Entomology & Plant Pathology Weekly Review, May 29


Weekly Review for May 29, 2024

This informal report by the Division of Entomology & Plant Pathology is a commentary on insects, diseases, and curiosities division staff encounter on a week-to-week basis. Comments and questions about this report are welcome and can be sent to your respective Inspector.

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Jared Spokowsky (Nursery Inspetor & Compliance Officer)Jspokowsky@dnr.IN.gov

We are short on time but if anyone wants to submit their colony loss data for this year, the Apiary Inspectors of America and Auburn University are doing a colony loss survey. However, it’s only open until Friday, May 31.

Also, anyone interested in using oxalic acid extended-release strips I would encourage you to go to this website. Betterbee is going to be the sole distributor for Varroxsan, an oxalic acid impregnated strip that is labeled for extended use to control Varroa mites.

Kristy Stultz (Nursery Inspector & Compliance Officer) - KStultz@dnr.IN.gov

There seems to be a lot going on with roses this spring. Several dealer locations have had material showing heavy signs of rose mosaic virus. Symptoms can be variable since there are several viruses that contribute to the disease complex. I don’t remember ever seeing so many different symptoms on the same plant. One mode of transmission is through grafting or budding infected material onto healthy plant stock or vice versa. When receiving stock from any source, take some time to look it over. There’s no easy cure for rose mosaic virus. Sanitation of tools is important to remove the risk of spread to uninfected stock as well.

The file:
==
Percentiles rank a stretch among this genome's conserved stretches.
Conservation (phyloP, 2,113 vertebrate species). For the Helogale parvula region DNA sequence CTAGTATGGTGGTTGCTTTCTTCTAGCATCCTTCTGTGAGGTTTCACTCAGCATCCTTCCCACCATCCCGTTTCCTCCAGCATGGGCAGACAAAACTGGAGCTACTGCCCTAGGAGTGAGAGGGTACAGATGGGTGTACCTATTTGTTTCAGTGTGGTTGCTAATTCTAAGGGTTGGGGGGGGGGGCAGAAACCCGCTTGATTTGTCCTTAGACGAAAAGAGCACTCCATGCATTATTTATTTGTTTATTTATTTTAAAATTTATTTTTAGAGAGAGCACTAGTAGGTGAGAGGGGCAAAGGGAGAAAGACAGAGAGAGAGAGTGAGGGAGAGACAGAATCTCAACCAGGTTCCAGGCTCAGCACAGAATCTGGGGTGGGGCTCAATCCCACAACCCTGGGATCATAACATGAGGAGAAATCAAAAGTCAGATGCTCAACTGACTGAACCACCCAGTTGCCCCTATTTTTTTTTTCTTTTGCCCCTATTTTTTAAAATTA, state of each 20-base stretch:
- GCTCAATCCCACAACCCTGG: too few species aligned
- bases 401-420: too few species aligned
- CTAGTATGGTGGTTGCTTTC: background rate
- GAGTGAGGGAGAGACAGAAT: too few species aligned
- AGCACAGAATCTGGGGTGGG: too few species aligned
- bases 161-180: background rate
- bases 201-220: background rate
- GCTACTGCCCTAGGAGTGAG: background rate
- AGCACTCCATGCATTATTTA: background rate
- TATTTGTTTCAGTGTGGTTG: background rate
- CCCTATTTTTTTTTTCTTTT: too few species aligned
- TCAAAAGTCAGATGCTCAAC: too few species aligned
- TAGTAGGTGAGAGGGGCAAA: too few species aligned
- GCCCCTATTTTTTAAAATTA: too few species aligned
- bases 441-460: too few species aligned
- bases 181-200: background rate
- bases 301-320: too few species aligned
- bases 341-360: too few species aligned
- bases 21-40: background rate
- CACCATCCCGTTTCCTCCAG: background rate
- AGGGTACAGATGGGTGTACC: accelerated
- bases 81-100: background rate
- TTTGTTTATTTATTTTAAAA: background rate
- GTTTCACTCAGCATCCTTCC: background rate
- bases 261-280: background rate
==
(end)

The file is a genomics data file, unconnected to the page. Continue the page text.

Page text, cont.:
Eric Biddinger (Nursery Inspector & Compliance Officer) - EBiddinger@dnr.IN.gov 

There has been all kind of talk about cicadas this year with the co-emergence of Brood XIII (a 17-year brood) and Brood XIX (a 13-year brood), though the ranges of these two broods do not overlap. On top of that, there are reports of some early emergence of Brood XIV (expected in 2025) and Brood XXIII (expected in 2028) occurring. There’s not much going on in my neck of the woods, but on a recent trip to Valparaiso I was blown away by the volume (noise) and volume (quantity) of cicadas.

As far as landscape damage is concerned, cicadas pose the largest risk to small and newly planted trees. While it is a little late to take protective measures such as netting, scouting trees for flagging and other signs of stress should continue throughout the summer, even after the cicada songs have faded away. For more information about all things cicada, visit cicadamania.com.


No reports this week

Megan Abraham (Division Director & State Entomologist) - MAbraham@dnr.IN.gov

Vince Burkle (Assistant Division Director & Nursery Inspector) - VBurkle@dnr.IN.gov

Eric Bitner (Nursery Inspector & Compliance Officer) - EBitner@dnr.IN.gov

Kallie Bontrager (Nursery Inspector & Compliance Officer) - KBontrager@dnr.IN.gov

Will Drews (Nursery Inspector & Compliance Officer) WDrews@dnr.IN.gov

Ren Hall (Nursery Inspector & Compliance Officer) RHall@dnr.IN.gov

Phil Marshall (State Forest Health Specialist) - PMarshall@dnr.IN.gov

Angela Rust (Nursery Inspector & Compliance Officer) - ARust@dnr.IN.gov

Bonnie Spindler (Nursery Inspector & Compliance Officer) BSpindler@dnr.IN.gov

Caydee Terrell (Nursery Inspector & Compliance Officer) - CTerrell@dnr.IN.gov

Diane Turner (Nursery Inspector & Compliance Officer)DTurner2@dnr.IN.gov

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